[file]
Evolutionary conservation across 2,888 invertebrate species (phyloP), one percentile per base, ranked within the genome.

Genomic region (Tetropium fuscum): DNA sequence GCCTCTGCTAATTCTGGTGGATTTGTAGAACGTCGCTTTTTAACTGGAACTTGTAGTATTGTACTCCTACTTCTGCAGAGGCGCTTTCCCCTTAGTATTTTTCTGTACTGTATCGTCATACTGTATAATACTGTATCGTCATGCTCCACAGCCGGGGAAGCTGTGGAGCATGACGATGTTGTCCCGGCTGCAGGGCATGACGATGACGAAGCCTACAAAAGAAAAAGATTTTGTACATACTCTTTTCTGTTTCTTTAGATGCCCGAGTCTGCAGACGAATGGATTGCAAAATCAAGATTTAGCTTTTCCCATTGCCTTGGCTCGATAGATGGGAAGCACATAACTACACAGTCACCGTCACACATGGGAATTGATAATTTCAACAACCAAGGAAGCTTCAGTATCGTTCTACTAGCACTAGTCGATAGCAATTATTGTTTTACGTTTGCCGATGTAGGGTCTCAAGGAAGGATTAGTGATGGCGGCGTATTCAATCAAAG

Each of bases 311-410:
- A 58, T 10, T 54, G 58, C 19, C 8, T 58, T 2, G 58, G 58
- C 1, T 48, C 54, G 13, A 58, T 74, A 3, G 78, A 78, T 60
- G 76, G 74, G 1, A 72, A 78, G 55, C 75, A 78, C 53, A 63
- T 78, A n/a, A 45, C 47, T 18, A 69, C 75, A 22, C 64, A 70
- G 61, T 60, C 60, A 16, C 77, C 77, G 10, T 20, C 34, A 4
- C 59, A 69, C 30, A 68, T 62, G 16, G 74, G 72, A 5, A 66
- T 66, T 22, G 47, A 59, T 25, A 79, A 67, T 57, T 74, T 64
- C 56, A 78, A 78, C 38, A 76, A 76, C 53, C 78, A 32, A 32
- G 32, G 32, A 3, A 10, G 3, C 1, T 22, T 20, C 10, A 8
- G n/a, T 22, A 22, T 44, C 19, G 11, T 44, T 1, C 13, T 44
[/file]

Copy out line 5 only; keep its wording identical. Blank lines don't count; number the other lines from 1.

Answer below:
- C 1, T 48, C 54, G 13, A 58, T 74, A 3, G 78, A 78, T 60